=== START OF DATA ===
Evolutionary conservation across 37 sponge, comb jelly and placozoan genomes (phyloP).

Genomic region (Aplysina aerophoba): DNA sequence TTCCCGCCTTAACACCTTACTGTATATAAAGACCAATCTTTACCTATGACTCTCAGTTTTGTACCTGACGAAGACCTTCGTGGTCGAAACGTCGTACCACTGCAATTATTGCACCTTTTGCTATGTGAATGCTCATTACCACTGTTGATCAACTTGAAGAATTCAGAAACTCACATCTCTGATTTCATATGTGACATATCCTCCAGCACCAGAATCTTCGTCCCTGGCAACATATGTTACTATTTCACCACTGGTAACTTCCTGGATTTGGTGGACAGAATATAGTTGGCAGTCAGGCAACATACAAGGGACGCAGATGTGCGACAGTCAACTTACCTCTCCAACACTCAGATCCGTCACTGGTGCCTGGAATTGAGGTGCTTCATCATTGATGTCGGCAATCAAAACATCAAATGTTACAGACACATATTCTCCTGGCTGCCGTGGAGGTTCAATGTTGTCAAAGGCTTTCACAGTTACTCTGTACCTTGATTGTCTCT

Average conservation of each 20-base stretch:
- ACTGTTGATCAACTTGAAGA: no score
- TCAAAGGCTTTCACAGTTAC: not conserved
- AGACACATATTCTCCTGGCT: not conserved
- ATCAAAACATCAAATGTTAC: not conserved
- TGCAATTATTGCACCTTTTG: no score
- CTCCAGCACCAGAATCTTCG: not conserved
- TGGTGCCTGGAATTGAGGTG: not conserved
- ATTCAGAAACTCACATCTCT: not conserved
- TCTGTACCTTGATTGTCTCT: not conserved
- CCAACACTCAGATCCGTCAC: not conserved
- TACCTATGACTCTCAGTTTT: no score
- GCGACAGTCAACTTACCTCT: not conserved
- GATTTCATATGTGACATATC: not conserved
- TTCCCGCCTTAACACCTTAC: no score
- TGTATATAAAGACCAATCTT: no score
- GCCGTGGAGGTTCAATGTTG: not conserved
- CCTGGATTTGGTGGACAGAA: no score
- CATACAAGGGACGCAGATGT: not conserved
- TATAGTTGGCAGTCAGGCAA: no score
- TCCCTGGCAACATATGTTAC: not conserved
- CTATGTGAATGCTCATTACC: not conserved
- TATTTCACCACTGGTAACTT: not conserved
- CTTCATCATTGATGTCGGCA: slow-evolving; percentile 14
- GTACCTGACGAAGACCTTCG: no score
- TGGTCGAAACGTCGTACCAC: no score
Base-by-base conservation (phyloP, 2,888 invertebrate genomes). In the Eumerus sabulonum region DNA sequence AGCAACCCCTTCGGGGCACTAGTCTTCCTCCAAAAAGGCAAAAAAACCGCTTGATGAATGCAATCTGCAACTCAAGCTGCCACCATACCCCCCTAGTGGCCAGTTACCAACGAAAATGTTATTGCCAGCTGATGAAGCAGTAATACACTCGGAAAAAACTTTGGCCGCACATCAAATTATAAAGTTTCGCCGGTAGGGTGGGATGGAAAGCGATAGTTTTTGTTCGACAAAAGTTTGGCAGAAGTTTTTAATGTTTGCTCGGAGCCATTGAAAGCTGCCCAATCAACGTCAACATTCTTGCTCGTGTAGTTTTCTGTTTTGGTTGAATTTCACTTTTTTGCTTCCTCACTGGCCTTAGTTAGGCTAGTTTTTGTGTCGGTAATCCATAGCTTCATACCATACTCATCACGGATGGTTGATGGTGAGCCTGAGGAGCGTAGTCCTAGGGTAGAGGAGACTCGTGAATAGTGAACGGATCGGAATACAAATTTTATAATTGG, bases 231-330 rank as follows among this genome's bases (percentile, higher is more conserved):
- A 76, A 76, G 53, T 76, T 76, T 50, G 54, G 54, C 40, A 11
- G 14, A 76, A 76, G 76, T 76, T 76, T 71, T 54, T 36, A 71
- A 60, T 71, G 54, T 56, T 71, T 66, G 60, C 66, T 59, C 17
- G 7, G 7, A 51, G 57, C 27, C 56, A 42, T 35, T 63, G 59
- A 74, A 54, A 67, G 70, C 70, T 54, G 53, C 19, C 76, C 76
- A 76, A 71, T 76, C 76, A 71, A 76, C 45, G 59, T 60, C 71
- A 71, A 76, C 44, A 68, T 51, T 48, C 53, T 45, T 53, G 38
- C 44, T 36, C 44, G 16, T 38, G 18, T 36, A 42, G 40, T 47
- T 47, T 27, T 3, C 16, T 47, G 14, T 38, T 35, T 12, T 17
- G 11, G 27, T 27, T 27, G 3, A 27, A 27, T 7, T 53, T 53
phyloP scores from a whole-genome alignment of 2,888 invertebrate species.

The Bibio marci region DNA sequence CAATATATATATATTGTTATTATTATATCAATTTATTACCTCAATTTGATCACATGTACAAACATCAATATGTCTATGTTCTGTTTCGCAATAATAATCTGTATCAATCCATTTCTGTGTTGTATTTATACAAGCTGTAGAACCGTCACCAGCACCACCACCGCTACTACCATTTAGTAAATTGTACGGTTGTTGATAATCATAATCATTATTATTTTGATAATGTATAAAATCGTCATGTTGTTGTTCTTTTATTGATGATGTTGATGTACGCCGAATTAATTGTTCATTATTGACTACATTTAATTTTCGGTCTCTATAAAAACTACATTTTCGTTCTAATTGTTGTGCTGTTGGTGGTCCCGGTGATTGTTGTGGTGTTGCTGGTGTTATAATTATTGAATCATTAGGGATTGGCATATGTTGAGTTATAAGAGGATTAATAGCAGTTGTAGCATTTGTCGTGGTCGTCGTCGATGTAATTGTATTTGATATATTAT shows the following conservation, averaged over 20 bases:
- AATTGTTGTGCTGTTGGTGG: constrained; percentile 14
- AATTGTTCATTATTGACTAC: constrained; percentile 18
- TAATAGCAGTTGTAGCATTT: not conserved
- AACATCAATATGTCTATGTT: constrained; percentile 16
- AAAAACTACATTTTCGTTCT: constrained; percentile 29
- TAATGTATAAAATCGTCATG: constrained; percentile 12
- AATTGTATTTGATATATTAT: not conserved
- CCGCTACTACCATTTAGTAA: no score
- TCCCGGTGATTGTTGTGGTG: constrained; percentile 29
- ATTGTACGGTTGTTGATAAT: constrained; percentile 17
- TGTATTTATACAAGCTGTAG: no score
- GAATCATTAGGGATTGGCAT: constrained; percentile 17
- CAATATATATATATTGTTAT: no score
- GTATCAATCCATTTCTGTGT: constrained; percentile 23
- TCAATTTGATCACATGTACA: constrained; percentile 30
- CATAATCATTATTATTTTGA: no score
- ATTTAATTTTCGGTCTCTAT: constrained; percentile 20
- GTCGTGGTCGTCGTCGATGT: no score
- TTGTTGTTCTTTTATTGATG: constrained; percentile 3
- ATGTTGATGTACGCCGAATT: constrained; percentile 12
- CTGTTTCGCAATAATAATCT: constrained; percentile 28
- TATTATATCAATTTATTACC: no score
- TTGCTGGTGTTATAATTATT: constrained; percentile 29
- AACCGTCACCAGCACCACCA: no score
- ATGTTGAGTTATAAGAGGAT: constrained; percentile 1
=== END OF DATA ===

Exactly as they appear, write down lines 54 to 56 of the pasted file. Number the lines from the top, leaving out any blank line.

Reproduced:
- CAATATATATATATTGTTAT: no score
- GTATCAATCCATTTCTGTGT: constrained; percentile 23
- TCAATTTGATCACATGTACA: constrained; percentile 30